By Callie Caplan
In Angel Gaskin's first college class, she sat in the back of a packed lecture hall. Midway through the lesson, Gaskin had to go to the bathroom, so she raised her hand to ask permission, just as was required in high school.
Her question was met with hundreds of students' muffled laughter at her rookie mistake.
"I was like, ‘Wow, I'm not a baby anymore,'" Gaskin said.
The Maryland volleyball outside hitter's introduction to life away from her Tampa, Fla., home came about eight months sooner than normal. Gaskin -- who skipped some of her senior year in high school -- enrolled at Maryland a semester early to get acclimated to college before making her Terps debut on the court this fall.
In the process, she and head coach Steve Aird have formed a unique bond in their quest to mold Maryland volleyball into a preeminent program.
"I kind of set the trend," Gaskin said of her arrival in January 2015, one some future commits intend to follow. "That just shows how important the program is moving forward, how seriously people are going to take it and how bad we want to make a name for ourselves."
Gaskin first considered forgoing the end of her senior year during a family conversation in October 2014. Afterward, she made a pros and cons list.
Her acceptance to Maryland was guaranteed, her senior grades were frozen, and she'd have access to better coaching, conditioning and treatment. Though she'd be away from her family and friends, it was a no-brainer.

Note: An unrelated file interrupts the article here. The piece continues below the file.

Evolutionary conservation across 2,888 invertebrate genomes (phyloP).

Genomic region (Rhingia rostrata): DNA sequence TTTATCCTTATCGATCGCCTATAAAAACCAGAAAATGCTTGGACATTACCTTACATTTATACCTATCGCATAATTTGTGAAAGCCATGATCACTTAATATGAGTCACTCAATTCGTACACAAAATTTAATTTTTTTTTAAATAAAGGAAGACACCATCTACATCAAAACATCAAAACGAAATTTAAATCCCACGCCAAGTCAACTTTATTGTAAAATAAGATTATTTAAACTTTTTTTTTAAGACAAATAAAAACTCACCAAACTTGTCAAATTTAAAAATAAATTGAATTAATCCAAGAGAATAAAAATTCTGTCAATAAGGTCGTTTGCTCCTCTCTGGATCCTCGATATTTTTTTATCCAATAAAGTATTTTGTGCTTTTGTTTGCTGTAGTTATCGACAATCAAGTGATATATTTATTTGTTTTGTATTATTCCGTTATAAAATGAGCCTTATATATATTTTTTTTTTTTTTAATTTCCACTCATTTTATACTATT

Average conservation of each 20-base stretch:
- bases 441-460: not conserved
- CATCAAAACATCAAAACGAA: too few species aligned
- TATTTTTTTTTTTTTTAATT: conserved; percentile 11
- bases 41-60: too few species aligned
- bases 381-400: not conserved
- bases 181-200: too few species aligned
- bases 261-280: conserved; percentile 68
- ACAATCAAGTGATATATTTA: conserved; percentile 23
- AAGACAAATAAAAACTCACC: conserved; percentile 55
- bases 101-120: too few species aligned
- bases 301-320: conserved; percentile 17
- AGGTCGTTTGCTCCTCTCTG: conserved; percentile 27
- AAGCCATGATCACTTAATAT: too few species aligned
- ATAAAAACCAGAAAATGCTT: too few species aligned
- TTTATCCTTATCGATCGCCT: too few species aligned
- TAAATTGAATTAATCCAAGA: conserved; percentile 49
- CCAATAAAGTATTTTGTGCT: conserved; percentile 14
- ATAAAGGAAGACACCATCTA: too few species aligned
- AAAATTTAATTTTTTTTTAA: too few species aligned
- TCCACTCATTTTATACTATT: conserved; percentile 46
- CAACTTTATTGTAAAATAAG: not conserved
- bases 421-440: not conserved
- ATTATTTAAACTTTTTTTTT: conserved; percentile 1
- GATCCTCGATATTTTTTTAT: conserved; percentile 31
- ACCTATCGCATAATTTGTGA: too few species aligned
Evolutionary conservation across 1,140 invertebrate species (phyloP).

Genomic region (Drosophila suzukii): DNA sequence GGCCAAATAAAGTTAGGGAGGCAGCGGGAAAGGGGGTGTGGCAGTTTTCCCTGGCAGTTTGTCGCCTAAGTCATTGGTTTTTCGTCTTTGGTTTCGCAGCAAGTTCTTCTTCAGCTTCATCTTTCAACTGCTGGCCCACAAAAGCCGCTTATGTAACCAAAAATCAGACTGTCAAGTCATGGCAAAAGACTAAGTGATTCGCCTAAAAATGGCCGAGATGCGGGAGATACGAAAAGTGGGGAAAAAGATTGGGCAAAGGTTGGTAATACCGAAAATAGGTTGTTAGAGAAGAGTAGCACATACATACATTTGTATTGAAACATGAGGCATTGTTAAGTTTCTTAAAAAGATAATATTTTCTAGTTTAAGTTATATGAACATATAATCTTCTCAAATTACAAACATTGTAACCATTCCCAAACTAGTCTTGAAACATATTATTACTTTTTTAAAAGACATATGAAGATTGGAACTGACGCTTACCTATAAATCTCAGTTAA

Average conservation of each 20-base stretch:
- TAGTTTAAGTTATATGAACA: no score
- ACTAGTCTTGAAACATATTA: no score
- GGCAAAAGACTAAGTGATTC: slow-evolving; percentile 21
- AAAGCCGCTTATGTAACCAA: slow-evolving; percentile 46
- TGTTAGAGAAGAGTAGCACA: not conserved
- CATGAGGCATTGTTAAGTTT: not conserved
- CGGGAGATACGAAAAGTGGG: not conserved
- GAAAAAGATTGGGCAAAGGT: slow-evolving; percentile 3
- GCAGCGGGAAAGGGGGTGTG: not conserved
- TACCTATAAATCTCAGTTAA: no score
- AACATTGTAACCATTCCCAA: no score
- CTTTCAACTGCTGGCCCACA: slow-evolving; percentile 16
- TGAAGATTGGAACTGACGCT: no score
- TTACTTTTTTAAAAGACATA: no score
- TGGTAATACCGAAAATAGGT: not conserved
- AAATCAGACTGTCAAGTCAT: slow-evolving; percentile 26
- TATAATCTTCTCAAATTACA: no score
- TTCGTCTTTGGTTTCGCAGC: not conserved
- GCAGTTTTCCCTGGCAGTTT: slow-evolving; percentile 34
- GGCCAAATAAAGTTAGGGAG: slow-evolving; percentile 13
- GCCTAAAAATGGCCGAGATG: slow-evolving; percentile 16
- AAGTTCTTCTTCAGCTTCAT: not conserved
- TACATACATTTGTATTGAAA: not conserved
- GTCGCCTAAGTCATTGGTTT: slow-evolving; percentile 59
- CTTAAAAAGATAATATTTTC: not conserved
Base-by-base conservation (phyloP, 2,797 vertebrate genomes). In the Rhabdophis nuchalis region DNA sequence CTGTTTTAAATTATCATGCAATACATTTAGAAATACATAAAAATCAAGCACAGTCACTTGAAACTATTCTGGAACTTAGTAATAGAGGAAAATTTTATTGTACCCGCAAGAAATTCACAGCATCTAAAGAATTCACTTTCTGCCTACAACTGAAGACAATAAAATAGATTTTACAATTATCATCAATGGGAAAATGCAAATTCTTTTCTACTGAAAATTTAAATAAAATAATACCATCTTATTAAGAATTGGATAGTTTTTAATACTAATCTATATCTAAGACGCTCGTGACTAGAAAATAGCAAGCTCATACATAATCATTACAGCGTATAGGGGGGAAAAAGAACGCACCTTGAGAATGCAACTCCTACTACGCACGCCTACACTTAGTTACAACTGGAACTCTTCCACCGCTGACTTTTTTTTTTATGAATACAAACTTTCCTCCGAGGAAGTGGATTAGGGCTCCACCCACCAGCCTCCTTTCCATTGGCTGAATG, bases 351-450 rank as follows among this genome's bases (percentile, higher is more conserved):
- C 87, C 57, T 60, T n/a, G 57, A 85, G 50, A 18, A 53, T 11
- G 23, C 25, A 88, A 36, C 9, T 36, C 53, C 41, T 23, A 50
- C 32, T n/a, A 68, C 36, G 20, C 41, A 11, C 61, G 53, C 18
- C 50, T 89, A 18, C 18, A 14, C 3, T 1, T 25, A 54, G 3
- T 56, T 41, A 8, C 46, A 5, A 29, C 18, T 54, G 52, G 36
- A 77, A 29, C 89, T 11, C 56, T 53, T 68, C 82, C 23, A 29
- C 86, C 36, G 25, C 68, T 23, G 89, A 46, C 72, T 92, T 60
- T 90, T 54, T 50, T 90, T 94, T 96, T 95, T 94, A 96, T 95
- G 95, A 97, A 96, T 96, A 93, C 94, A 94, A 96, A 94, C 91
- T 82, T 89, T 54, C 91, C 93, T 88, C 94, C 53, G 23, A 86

"She could get up there to train ... and contribute more than if she showed up at the fall and had everything thrown at her at once," Erin Gaskin, Angel's mother, said.
Besides, Gaskin had already developed her relationship with Aird.
Gaskin attended a Penn State recruiting camp as a rising junior when Aird was a Nittany Lions assistant. But on the second day, Gaskin landed wrong on one attempt and fell to the floor with a torn ACL, MCL and meniscus.
Aird helped her during the initial moments, but the injury caused her to miss her entire junior season. Gaskin didn't return to full training until February -- seven months after the injury. As other college programs rescinded their interest in Gaskin, Aird stayed in touch throughout her recovery.
When he became Maryland's head coach later that year, one of his first moves was to make Gaskin, still in her rehabilitation phase, a Terp. On her official visit, Gaskin "fell in love" with the school and Aird's vision for the program.
"Angel is the kind of human being I wanted to be around," Aird said. "There's better players in the country, and she knows that, and she's got a long way to go. But when you talk about character and you talk about the kind of kid you want to overhaul a program ... all of those things kind of lined up."
So far, Gaskin's improved her accuracy, blocking and power under Aird's instruction. But while she was excelling in the gym, she had to shove her prom weekend into a 36-hour window. She walked at her school's graduation ceremony, but only after finishing her first finals week.
"I came here early only for volleyball, not really thinking about school-wise," Gaskin said. "I was just [like], ‘How can I get ahead in volleyball? How can I help the team? How can I be the best player I can be?'"
But the sacrifices were worth it for Gaskin, because she eyes lofty goals.
She wants to be the Big Ten conference's Freshman of the Year. She wants to earn a 4.0 GPA. She wants to make a Final Four appearance and win a national championship in her four years.
"I don't want to say, ‘Oh yeah, I was on the team, and we had pretty good seasons,'" Gaskin said. "I want to say, ‘I came in. I made a difference. I made an impact on the team.'"
And she's on her way -- a semester ahead of schedule.
"She wanted to be at the beginning of something that was going to be big and be at the ground level of building Steve's program," Erin Gaskin said. "It was a seamless transition."